Warren Buffett doesn't take investment decisions lightly. If he is buying something, then the company probably has a very optimistic long term outlook that may be overlooked. So far this year, Mr. Buffett's Berkshire Hathaway (NYSE:BRK-B) has made 2 major pickups in the energy space: National Oilwell Varco (NYSE:NOV), Suncor (NYSE:SU). Also, Berkshire subsidiary Mid-American Energy will be closing an acquisition for NV Energy (UNKNOWN:NVE.DL) this quarter. So what makes these companies so special that they get the Warren Buffett stamp of approval? Let's take a look at these three companies and see what gives them that secret sauce.
NV Energy, more than meets the eye
Unless you pay a utility bill in Nevada, or you are a Warren Buffet superfan that follows every move, you may not have heard much about NV energy. Then again, the regulated utility for Nevada -- the state that ranks 40th in terms of power consumed per capita -- is not exactly a company that is going to entice lots of investor excitement. But, as a regulated utility, it is a pretty stable business that generates relatively predictable cash flows. Can you think of a more boring investment? Probably not.
Then again, there are loads of regulated utilities out there. So why was NV Energy in Warren Buffett's sights? Aside from shifting the Berkshire portfolio toward more natural gas generation and less coal, NV Energy is quite possibly the best position to serve one of America's largest electricity markets: California. California's massive hunger for imported alternative energy, coupled with over 6,400 megawatts of alternative energy projects coming online in Nevada will make NV Energy's transmission system between California and Nevada some of the most highly prized power lines out there.
Since NV Energy is being completely bought out by Berkshire, and the price for the acquisition is pretty much priced into the stock, it's a little futile to buy shares now.
National Oilwell Varco, flying high, but under the radar
National Oilwell Varco is extremely unique in the energy space. The company has evolved into a $34 billion giant of the oil and gas industry without actually touching a drop of oil itself. Rather, the entire company is built around the premise of being a one stop shop for any piece of equipment or service an exploration & production company needs from the initial testing of the well all the way to squeezing the very last bit of hydrocarbons out of a reservoir. This provides National Oilwell Varco two distinct advantages over many other parts of the oil and gas space. 1) The company is much less exposed to the swing of oil prices, and 2) Having parts and equipment for the entire life cycle of a well provides plenty of opportunities for up selling and developing relationships with customers.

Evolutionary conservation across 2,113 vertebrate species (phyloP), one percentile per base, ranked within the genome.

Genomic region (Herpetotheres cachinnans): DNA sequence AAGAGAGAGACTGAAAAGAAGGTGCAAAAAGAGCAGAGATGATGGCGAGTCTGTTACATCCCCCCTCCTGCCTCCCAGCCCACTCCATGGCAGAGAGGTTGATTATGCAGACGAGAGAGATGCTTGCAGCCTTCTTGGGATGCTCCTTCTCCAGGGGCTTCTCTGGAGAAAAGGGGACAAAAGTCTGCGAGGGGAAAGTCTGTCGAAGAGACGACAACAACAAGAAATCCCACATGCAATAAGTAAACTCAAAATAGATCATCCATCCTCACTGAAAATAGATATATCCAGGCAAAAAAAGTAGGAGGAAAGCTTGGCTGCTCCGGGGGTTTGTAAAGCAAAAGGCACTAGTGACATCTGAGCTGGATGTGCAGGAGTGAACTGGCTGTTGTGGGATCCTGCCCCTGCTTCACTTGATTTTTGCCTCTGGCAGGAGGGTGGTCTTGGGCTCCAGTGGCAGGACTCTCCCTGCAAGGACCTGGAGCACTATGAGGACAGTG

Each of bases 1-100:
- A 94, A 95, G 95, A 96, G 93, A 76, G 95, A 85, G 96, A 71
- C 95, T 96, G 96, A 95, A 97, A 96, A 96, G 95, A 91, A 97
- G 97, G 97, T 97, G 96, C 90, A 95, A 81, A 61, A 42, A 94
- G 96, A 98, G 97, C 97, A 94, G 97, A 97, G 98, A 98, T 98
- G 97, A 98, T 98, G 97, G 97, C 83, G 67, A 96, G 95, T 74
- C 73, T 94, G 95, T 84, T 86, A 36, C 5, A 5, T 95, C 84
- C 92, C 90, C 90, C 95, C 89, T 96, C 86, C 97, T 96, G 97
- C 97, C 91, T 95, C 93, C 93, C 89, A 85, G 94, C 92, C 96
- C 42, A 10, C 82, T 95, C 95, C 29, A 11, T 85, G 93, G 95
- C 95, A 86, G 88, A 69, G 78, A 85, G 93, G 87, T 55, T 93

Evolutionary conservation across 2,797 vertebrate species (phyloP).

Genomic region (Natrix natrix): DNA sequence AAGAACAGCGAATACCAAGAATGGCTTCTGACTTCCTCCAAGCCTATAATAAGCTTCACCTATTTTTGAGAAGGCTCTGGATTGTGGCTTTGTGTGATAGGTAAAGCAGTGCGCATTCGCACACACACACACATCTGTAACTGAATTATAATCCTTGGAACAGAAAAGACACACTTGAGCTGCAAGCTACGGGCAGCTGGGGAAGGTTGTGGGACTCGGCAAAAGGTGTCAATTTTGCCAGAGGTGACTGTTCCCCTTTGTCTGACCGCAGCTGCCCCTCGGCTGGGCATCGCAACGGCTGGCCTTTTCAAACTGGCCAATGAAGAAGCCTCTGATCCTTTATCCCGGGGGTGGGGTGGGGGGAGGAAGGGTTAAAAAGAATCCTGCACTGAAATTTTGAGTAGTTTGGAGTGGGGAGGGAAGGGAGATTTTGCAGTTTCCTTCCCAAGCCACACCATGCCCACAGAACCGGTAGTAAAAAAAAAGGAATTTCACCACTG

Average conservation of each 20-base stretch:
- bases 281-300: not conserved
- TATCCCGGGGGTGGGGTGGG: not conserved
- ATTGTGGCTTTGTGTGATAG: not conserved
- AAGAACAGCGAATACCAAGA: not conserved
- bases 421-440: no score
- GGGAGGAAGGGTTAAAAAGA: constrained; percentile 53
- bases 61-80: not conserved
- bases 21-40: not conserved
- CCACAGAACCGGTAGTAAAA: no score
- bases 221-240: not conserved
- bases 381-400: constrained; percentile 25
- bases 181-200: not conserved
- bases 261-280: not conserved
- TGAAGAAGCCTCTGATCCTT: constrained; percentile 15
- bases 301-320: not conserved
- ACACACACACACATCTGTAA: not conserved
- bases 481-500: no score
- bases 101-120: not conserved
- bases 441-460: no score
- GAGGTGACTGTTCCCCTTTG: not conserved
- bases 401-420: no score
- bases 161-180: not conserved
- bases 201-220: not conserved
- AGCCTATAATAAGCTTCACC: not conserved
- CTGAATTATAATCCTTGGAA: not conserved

So far this, year, Berkshire Hathaway has increased its shares in National Oilwell Varco by 67%, which might suggest that Mr. Buffett still sees some upside in this company. Based on the company's recent earnings release, there is a lot of evidence to support that. The company ended this past quarter with a backlog of orders for higher end products like drillships and jack-up rigs totaling $15.15 billion. As the offshore market continues to explode, equipment providers like National Oilwell Varco could have a very bright future ahead of them.
Suncor, unearthing value in oil sands
Sometimes, its hard to fathom the sheer size of the reserves in Canada's oil sands formations. Between 1998 and 1999, Canada's proved reserves jumped 266% to become the worlds 3rd largest holder of proven oil reserves. In this business, there are few companies out there that have as much potential as Suncor. The company has almost 7 billion barrels of proven & probable reserves with another potential 23.5 billion in contingent resources the company believes are a best estimate of resources not yet discovered on its properties that could be extracted.
The one thing that makes oil sands more attractive is their ability to generate sustained cash flows for a very long time. Suncor's new Fort Hills development is estimated to generate strong cash flows for over 50 years, which is considerably longer than the average life of an offshore or tight oil well.
The biggest weakness for Suncor and the rest of Canadian oil sands producers, though, is a lack of refining and takeaway capacity. This is why oil from this region sells at a $42 discount to American benchmark prices. This may actually be the biggest reason that Warren Buffett decided to pick up shares of the company. First, Suncor's new CEO Steve Williams has shifted the company's strategy to focus on fixing the inefficiencies in the company's current process versus all out growth. Also, major pipeline projects out of the region are getting pushed back by political problems. So Berkshire Hathway's Burlington Northern Santa Fe rail could provide a key cog in getting oil sands to American refiners. A symbiotic relationship between Burlington Northern and Suncor could go a long way in increasing the company's takeaway capacity and possibly increase its price realizations on oil sands.
What a Fool Believes
One of the most astounding things about Warren Buffett's ability to pick great companies is that he is able to do it across several industries. Over the very long term, all three off these companies bring something to the table that have great potential to add value to the Berkshire Hathaway portfolio, and it wouldn't be surprising if Mr. Buffett decides to pick up more shares of National Oilwell Varco and Suncor in the future.